From the Archives: The key to the New York Life kingdom.

New York Life | May 30, 2024

Company President George L. Harrison

Company President George L. Harrison turned the key in the Madison Avenue gate to open the Home Office for New York Life's 100th year of business, April 12, 1944.

On April 12, 1944, New York Life President George L. Harrison brandished a large bronze key to open the company’s Madison Avenue gate and launch New York Life’s 100th year of business. Assistant Secretary Lemuel C. Sandford had the honor of passing Harrison the key and entering the Home Office with him ahead of a crowd of company officers, employees, and guests. Sandford’s New York Life career began over 56 years prior on July 16, 1887. According to the May 1944 NYLIC Review, “The morning was cloudy, but it would take more than a drizzle to dampen the enthusiasm of all those who had come to celebrate the commencement of our great Company on the 100th year of its business life.”

Upon entering the building, the assembly was greeted by the New York Life choral clubs crooning “The Star-Spangled Banner” and the “NYLIC Hymn” and commemorative posters adorned the elevators and bulletin boards. Distinguished guests included officers of the company, heads of departments, and senior employees, among others.

Due to wartime travel restrictions, luncheons were held at the Home Office and branch offices throughout the U.S. and Canada. Special addresses by Harrison and Agency Vice President L. Seton Lindsay were electrically transcribed, and the recordings were disseminated and played in all departments and branch offices. Harrison stated, “Of course we may well be proud of our past. But I am sure you will all agree that our job now is to look ahead, to build for the future. We cannot rest on our laurels. We must chart our course for tomorrow in the light of a brilliant past. The second century of NYLIC is ahead of us. Our goal is to make it even greater and better than the first.” Home Office employees were gifted with a company history, reprints of the speeches, and a 100th year lapel button or pin.

Centennial celebrations

In honor of the centennial, New York Life organized the Centurion Campaign which ran from April 12, 1944 to February 1945. Agents who qualified as Centurions had to meet strict application requirements for new business. Recognizing the wartime climate, New York Life also instituted the Climax Campaign, which was open to agents returning from military service and those who did not qualify for the Centurion Campaign. The company provided special Centennial Day sales aids and published anniversary ads in more than 400 daily newspapers in 243 cities. The materials encouraged agents to write as many applications as possible on April 12, 1945, the company’s official Centennial Day. The returns from that day would be the largest volume of applications filed in a single day in company history up to that point: 12,544 applications for over $34 million in coverage.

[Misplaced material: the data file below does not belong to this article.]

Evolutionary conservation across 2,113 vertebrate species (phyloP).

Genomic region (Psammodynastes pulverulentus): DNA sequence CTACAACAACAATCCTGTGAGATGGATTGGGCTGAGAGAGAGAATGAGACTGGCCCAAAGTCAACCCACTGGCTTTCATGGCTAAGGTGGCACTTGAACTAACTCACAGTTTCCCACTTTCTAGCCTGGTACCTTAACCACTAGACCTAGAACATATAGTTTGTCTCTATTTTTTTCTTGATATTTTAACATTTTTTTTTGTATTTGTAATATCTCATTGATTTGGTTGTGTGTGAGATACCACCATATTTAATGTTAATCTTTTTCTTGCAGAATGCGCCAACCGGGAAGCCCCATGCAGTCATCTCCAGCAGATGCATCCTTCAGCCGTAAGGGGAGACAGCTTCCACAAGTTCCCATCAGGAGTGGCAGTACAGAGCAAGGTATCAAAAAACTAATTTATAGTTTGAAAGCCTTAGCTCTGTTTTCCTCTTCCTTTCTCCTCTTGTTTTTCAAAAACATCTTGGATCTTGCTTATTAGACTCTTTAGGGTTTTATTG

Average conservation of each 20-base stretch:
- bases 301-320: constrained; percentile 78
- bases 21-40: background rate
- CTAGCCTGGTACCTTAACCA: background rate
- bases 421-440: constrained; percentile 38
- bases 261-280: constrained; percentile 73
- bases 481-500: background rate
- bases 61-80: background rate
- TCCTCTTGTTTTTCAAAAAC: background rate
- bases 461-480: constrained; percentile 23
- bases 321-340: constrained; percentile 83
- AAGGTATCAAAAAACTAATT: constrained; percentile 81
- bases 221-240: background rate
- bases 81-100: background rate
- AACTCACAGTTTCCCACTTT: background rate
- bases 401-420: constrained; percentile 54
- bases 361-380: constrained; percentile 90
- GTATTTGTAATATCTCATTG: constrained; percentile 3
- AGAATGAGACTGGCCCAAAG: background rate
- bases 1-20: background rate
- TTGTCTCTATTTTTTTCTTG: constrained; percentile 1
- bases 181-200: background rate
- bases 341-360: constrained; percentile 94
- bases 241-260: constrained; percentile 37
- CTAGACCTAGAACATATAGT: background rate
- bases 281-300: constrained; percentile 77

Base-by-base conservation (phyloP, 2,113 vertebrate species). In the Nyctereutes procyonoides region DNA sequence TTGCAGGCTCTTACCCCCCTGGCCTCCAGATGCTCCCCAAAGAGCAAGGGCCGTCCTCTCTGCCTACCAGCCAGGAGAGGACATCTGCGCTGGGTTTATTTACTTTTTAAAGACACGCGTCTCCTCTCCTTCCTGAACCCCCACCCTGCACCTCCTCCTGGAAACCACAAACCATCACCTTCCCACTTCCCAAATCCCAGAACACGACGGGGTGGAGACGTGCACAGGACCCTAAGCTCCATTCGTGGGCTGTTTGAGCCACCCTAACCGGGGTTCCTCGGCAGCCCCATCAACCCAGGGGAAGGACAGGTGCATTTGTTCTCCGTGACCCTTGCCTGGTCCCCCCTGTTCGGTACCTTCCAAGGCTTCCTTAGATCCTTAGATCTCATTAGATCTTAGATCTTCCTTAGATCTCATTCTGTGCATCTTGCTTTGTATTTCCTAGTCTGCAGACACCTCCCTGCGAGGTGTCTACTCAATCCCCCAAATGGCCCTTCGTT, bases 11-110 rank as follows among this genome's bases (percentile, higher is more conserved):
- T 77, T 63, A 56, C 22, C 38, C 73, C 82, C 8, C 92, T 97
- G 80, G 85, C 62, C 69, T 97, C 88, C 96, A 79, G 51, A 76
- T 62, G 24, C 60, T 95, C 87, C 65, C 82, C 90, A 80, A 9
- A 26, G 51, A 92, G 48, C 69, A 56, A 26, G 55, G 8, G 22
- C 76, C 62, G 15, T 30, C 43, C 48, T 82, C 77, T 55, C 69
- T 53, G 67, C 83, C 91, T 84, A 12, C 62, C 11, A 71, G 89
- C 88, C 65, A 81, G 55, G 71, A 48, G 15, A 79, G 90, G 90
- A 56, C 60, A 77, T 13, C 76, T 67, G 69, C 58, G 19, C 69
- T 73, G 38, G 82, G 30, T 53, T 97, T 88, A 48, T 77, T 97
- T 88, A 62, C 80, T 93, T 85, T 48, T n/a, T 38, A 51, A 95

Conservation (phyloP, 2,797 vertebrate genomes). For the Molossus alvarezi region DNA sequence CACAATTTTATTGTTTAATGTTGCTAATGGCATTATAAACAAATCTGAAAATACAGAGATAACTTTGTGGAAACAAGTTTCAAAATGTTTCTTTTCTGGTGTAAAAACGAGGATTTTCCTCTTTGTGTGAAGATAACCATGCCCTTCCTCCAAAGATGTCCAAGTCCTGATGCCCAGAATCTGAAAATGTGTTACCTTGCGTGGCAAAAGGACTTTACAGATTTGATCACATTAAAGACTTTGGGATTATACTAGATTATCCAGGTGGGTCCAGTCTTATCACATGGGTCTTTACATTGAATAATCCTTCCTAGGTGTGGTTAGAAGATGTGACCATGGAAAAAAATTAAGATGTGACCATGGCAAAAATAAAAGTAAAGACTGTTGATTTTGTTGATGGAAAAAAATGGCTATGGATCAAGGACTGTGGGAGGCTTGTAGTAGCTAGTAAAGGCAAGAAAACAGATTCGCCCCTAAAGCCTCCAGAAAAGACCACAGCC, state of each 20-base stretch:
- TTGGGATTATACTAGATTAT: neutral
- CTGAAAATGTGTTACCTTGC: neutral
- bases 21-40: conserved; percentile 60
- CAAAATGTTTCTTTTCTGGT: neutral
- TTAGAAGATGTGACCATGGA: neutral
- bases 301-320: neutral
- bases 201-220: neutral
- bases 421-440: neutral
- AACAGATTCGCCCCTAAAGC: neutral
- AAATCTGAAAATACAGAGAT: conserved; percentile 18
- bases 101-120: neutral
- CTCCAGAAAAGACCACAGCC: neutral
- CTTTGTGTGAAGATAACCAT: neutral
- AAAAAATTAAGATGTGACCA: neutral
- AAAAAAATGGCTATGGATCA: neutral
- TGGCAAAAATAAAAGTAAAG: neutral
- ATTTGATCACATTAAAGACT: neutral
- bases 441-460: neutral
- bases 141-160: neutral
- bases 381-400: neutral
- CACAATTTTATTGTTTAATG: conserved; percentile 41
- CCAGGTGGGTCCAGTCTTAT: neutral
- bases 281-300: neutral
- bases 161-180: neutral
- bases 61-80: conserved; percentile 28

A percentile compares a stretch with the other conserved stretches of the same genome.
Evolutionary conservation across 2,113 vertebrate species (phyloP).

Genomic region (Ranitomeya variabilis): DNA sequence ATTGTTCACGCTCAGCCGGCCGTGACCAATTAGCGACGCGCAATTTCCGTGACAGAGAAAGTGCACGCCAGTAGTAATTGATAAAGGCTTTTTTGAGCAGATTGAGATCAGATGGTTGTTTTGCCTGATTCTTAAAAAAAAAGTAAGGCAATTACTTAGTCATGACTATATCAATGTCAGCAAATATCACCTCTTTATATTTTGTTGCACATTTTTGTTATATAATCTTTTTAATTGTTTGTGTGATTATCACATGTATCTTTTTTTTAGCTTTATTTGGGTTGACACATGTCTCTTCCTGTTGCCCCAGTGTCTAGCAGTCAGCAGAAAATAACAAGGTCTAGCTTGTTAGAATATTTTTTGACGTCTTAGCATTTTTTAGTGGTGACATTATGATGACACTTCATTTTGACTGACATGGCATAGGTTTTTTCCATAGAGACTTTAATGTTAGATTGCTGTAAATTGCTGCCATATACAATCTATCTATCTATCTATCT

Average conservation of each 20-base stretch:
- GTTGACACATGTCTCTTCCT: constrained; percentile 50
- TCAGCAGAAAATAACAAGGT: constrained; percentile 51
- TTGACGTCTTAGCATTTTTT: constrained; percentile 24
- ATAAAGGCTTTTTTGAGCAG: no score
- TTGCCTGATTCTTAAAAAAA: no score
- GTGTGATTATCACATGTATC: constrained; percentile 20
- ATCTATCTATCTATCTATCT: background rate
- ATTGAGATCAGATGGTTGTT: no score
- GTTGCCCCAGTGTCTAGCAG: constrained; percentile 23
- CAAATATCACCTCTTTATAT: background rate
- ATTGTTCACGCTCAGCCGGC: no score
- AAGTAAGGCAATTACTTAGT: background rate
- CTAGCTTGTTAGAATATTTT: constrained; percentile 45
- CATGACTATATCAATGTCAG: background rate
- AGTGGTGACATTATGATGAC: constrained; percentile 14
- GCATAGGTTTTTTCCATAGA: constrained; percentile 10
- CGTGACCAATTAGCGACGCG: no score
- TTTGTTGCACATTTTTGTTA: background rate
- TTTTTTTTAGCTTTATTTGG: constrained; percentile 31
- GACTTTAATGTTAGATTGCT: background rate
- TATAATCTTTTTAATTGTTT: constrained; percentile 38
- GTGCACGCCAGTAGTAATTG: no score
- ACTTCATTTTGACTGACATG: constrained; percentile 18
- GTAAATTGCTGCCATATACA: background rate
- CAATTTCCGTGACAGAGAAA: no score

A year later, on Centennial Day, choral singers once again serenaded their colleagues at the Home Office. Unfortunately, the announcement of President Franklin Roosevelt’s death disrupted plans for some of the live events. Roosevelt, who had recently begun his fourth term as President of the United States, had died that afternoon. The following day, April 13, 1945, New York Life held a special ceremony not to honor its own heritage but to honor President Roosevelt — who was beloved across the country and also happened to be a New York Life policy owner.


• Assistant Secretary Lemuel C. Sandford, the longest-tenured senior Home Office employee, handed New York Life President George Harrison the large bronze key and had the honor of being the first to enter the gates with him. Sandford began working for New York Life in 1887 and retired after approximately 57 years of service before the end of 1945.

• On April 12, 1944, Home Office employees received a 16-page company history, a brochure containing reprints of Harrison and Lindsay’s speeches, and a 100th Year commemorative button or pin. Lapel buttons were for men and pins were for women. The button or pin was to be worn “as a mark of our pride in being associated with a Company so rich in tradition and accomplishment.”

• The company’s Centennial Centurion Campaign, which began on April 12, 1944, was based on the traditions of the Roman army. Centurions were Roman captains in charge of 100 soldiers. New York Life Centurions included 100 leaders in terms of application volume during the company’s 100th year.


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Media contact

Kevin Maher
New York Life Insurance Company
(212) 576-7937